On this day in economic and business history...
The largest war in human history finally – almost – drew to a close on May 8, 1945, with the formal and unconditional surrender of Nazi Germany to the Allied Powers. It was not the end, as Japan would fight on until August before it could fight no more, but it was an end, and much of the world celebrated while it could. The work of rebuilding the world would need to begin soon.
"Germany's crowning tragedy is that it took her so long to surrender," wrote Merlo Pusey in The Washington Post when the news broke, and the ruin of Germany showed it to be the truth. In 2009, Margaret MacMillan wrote in The Guardian:
At the end of the First World War it had been possible to contemplate going back to business as usual. However, 1945 was different, so different that it has been called Year Zero. The capacity for destruction had been so much greater than in the earlier war that much of Europe and Asia lay in ruins. And this time civilians had been the target as much as the military. The figures are hard to grasp: as many as 60 million dead, 25 million of them Soviet. A new word, genocide, entered the language to deal with the murder of six million of Europe's Jews by the Nazis.
Germany was at first heavily occupied, but as American policies shifted toward European reconstruction, the partitioned Western Germany was granted greater autonomy and financial assistance, particularly during the disbursement of Marshall Plan funding. Many of Germany's top scientists were brought to the United States shortly after capitulation (some went to the Soviets as well), where some formed the core of the American space program.
The two Germanies that emerged after the end of the war took divergent paths, with the Western partition becoming a peaceful industrial power and the Eastern partition suffering under Soviet dominion. By the time the two halves reunited in 1990, West Germany would have to bear the cost of rebuilding the East, much as the Allies had borne the cost of rebuilding the West following the war. Now, nearly seven decades after war's end, Germany is again the leading economic power of Europe. Its old scars still show – across Germany, artificial hills of wartime wreckage loom in many cities and towns, and few buildings remain from pre-war times. Few things can compel a nation to reject its past quite like the wholesale annihilation of a large part of it.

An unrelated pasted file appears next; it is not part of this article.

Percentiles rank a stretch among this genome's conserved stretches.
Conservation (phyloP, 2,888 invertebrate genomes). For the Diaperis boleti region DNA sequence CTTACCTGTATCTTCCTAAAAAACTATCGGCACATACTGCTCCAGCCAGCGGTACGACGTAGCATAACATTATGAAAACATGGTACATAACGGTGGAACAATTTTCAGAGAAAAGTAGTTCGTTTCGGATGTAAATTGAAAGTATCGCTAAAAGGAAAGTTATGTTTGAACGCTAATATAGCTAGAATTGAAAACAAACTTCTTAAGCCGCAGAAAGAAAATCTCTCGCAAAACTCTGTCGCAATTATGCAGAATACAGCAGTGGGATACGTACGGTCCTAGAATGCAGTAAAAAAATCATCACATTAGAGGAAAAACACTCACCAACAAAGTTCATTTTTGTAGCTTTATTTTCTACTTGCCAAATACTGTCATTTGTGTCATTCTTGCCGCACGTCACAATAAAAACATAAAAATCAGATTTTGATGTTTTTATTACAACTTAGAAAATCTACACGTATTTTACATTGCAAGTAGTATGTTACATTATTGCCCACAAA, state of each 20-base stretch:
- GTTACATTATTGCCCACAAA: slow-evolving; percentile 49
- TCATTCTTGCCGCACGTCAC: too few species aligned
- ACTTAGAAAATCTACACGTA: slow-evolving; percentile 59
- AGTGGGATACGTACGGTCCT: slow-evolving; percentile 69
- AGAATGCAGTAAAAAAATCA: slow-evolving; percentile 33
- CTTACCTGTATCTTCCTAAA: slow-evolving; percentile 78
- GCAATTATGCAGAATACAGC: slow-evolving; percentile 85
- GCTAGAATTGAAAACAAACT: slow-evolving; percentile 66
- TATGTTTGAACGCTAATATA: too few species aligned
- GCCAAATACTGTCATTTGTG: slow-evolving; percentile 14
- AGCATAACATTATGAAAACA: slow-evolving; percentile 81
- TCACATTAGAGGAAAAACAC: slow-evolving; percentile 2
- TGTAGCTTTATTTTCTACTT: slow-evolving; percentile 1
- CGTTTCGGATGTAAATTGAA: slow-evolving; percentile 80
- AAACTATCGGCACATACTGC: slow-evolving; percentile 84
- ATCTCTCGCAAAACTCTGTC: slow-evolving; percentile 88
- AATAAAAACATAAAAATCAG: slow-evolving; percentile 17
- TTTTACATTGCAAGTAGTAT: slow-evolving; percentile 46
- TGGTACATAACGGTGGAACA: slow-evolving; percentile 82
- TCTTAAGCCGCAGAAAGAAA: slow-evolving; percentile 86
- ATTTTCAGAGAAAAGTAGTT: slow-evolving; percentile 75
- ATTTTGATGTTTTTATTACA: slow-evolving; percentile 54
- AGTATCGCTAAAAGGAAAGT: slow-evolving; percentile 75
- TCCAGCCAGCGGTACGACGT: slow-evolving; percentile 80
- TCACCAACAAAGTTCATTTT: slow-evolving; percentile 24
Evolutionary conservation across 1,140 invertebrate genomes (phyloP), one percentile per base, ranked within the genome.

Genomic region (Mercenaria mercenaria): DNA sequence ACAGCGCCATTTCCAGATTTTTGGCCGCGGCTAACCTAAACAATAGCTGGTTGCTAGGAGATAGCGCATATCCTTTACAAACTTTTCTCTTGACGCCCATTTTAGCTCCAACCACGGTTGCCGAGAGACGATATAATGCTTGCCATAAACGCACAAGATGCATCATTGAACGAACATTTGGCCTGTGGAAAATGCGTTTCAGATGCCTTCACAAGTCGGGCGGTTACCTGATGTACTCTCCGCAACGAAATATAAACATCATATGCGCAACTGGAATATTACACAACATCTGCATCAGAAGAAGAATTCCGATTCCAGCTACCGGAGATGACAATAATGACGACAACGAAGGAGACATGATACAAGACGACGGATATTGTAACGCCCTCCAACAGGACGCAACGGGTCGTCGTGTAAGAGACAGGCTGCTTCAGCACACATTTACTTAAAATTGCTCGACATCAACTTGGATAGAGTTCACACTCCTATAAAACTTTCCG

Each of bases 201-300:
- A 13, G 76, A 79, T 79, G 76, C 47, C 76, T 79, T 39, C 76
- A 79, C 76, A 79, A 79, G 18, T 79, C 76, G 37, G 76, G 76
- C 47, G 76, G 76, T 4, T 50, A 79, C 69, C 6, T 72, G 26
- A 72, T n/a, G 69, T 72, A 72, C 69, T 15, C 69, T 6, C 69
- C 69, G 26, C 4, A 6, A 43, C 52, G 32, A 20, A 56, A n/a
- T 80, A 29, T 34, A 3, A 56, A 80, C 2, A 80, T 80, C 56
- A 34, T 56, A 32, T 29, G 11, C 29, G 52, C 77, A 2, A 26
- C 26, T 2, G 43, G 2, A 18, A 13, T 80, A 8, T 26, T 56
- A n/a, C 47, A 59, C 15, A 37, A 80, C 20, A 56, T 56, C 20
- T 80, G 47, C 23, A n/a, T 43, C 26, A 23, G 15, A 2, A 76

A more refreshing piece of history
Coca-Cola (NYSE:KO) was invented by Atlanta pharmacist and Civil War veteran John Pemberton on May 8, 1886. Wired tells the story:
After the war, Pemberton settled in Atlanta, where he began work on a beverage combining coca leaves and cola nuts. His objective was to create a pain reliever but when his lab assistant accidentally mixed the concoction with carbonated water on May 8, 1886, the two men tasted it, liked it, and decided it might make a profitable alternative to ginger ale and root beer.
Pemberton sold the rights to Coca-Cola (twice, actually, but that's another story) as his behavior became more erratic. He died only two years after his accidental invention and only a few months after the Coca Cola Corporation was incorporated.
The accidental multinational almost never came about. It was only thanks to Asa Candler, who was behind the first (short-lived) Coca-Cola Company, incorporated in 1888, and is credited as the founder of the modern Coca-Cola in 1892, that the fizzy drink lived to conquer the world. Candler was one of the early marketing geniuses, and under his guidance Coke went national before the turn of the century. You can read more about this legendary company's origins and its later growth by following the two links in this paragraph.
A true original